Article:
Wigan is falling short of potentially life-saving blood stem cell donors, new figures reveal.
New data released by blood cancer charity DKMS shows that the borough has 1,679 registered donors, which makes up just 3.4 per cent of the total number of donors in the North West.
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The statistics also revealed that almost three times as many women than men in Wigan were registered with DKMS, a difference of 1,259 to 420.
People who are 31 and over were found to be almost three times as likely to register as a donor, compared to those 30 and younger (1,252 versus 427).
The data release coincides with a new campaign from DKMS featuring people searching for their potential lifesaver.
One man featured in the campaign is father-of-two, Peter McCleave, 40, who was given just seven years to live if a matching donor is not found, after being diagnosed with myeloma.
Peter recently set his own challenge to secure 10,000 DKMS sign-ups from across the region. He said: “I have no intention of the seven years the doctors have given me being it. Everyone has it in their heart to help but sometimes life gets in the way.
“I’m Peter, I’ve got two kids and a wife, you could help save my life and others in need of a matching donor by registering as a potential lifesaver – please don’t hold off, every second counts. I truly believe there are more good people out there than bad and I really need your help.”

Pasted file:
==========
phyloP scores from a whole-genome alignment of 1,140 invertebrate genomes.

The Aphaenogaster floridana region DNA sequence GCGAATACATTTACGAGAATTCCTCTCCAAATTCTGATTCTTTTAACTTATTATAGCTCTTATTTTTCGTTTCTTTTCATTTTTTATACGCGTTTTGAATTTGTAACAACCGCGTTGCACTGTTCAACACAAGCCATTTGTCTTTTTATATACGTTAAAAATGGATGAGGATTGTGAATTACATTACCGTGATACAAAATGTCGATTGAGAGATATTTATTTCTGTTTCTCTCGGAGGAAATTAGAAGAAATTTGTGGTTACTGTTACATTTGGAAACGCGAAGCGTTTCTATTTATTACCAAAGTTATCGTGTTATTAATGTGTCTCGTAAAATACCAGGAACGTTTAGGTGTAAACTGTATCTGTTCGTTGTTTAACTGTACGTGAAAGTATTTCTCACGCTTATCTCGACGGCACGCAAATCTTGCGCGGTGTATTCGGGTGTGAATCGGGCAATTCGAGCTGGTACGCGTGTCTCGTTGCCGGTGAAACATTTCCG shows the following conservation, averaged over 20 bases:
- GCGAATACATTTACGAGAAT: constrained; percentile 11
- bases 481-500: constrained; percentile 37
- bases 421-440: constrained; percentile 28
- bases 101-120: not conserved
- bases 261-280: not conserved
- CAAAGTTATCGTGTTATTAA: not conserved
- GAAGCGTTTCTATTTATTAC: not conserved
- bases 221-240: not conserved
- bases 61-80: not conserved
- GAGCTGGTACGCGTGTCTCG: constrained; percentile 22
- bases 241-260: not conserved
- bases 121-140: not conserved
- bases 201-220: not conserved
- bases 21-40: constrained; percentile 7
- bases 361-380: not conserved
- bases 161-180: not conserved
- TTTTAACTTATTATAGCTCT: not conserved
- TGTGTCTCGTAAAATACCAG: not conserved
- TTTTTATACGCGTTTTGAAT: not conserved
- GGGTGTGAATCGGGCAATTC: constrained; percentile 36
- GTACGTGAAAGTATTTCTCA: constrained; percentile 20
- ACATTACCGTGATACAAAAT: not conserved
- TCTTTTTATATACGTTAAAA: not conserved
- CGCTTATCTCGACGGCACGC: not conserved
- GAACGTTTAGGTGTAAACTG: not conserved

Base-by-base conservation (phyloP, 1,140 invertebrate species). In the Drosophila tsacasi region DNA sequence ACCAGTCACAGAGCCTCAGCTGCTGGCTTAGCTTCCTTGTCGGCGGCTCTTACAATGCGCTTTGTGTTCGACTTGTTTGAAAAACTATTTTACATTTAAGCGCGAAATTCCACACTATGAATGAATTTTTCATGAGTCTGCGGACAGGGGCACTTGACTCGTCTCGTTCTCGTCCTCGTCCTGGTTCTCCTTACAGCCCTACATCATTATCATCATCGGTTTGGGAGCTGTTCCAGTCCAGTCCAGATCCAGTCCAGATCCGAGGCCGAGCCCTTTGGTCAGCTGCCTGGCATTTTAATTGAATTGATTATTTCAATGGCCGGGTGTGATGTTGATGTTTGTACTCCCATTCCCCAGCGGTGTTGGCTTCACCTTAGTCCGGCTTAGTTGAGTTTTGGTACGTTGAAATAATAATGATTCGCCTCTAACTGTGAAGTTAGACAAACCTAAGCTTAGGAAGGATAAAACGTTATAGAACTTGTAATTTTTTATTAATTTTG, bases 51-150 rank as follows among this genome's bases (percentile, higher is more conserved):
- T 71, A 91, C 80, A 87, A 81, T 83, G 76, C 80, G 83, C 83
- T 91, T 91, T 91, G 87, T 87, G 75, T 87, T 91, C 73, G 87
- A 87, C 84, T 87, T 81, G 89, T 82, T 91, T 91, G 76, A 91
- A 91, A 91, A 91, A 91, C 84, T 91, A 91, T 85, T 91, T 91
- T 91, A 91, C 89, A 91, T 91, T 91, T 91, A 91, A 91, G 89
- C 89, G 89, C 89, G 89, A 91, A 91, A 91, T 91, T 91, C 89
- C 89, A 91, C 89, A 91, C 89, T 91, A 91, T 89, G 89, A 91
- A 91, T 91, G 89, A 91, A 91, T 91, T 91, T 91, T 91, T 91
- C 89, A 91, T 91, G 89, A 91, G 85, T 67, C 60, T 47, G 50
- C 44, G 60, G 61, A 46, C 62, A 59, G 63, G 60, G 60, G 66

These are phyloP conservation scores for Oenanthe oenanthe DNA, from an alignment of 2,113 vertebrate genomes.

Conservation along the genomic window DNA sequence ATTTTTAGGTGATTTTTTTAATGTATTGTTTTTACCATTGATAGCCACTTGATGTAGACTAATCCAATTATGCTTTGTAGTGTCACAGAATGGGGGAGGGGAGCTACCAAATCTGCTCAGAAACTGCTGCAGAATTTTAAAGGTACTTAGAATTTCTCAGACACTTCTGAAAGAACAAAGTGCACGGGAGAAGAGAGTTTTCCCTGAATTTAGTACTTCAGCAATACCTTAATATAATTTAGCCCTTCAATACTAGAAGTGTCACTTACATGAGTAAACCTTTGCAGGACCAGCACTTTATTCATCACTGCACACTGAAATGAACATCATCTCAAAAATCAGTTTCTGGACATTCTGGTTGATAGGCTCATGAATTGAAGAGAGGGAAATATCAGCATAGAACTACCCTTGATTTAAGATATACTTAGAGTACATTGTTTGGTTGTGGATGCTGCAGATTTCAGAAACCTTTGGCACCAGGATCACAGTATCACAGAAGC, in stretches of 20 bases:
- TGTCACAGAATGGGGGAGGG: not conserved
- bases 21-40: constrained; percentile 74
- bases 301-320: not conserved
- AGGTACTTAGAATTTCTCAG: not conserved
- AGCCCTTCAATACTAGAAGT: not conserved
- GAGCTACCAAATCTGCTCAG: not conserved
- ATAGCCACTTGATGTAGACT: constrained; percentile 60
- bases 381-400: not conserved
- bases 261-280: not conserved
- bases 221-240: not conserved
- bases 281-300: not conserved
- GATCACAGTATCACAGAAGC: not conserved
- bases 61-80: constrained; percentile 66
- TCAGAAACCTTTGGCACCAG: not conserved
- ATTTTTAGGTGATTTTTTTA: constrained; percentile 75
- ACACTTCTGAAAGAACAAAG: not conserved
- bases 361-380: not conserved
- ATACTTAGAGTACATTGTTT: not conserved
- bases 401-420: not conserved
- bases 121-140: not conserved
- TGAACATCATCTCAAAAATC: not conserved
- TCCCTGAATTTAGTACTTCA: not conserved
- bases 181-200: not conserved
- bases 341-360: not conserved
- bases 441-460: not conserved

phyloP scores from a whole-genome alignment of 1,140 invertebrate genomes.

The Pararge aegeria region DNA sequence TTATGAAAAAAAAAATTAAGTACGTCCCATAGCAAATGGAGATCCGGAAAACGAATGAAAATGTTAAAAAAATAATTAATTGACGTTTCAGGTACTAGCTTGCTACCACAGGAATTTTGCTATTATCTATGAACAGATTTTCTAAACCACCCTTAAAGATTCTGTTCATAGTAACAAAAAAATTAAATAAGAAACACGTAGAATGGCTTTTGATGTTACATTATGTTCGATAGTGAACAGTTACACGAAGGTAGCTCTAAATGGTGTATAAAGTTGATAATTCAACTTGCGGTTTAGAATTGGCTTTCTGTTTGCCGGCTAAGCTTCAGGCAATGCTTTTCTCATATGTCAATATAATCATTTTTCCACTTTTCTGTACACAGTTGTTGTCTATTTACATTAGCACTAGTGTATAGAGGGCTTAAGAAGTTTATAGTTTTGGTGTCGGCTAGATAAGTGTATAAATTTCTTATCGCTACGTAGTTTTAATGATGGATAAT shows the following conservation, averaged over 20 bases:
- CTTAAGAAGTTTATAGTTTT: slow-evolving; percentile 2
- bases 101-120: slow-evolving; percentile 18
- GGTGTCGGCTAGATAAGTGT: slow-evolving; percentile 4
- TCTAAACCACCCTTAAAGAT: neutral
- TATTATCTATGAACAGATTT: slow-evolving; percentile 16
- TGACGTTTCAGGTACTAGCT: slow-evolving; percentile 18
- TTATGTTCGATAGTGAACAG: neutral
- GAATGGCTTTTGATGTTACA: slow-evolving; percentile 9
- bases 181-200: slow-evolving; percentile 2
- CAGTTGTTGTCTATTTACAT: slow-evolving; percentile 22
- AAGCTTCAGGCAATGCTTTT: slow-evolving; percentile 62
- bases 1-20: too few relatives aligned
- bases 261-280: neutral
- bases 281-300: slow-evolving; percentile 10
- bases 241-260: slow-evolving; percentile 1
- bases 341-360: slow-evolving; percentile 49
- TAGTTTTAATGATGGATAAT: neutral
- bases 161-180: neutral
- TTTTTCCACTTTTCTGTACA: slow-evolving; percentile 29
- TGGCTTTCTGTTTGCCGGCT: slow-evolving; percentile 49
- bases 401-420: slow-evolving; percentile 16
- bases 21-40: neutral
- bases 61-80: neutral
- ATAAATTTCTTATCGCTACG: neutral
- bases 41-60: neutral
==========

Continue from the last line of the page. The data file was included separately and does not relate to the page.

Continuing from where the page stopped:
Blood cancers are now the third most common cause of cancer death in the UK.
While for most people there is no single cure, a blood stem cell donation from a genetically similar person can offer the best treatment and could help give someone in need of a transplant a second chance at life.
Lisa Nugent, Head of Donor Recruitment at DKMS, said: “For a few minutes of your time now to sign up, you could save someone’s life in the future.
“If you’re aged between 17 and 55 and in general good health, there’s no excuse not to, as it could make all the difference to someone in need of a donation, like Peter and his family. There could be a #LifesaverInYou.”
Stem cell replacement therapy has saved more than one Wiganer’s life over the years. One of those prominent was Whitley schoolgirl Emma Hoolin who, after an astonishingly quick fund-raising campaign by family and friends, went to the US for treatment for high risk neuroblastoma and has enjoyed a healthy life since.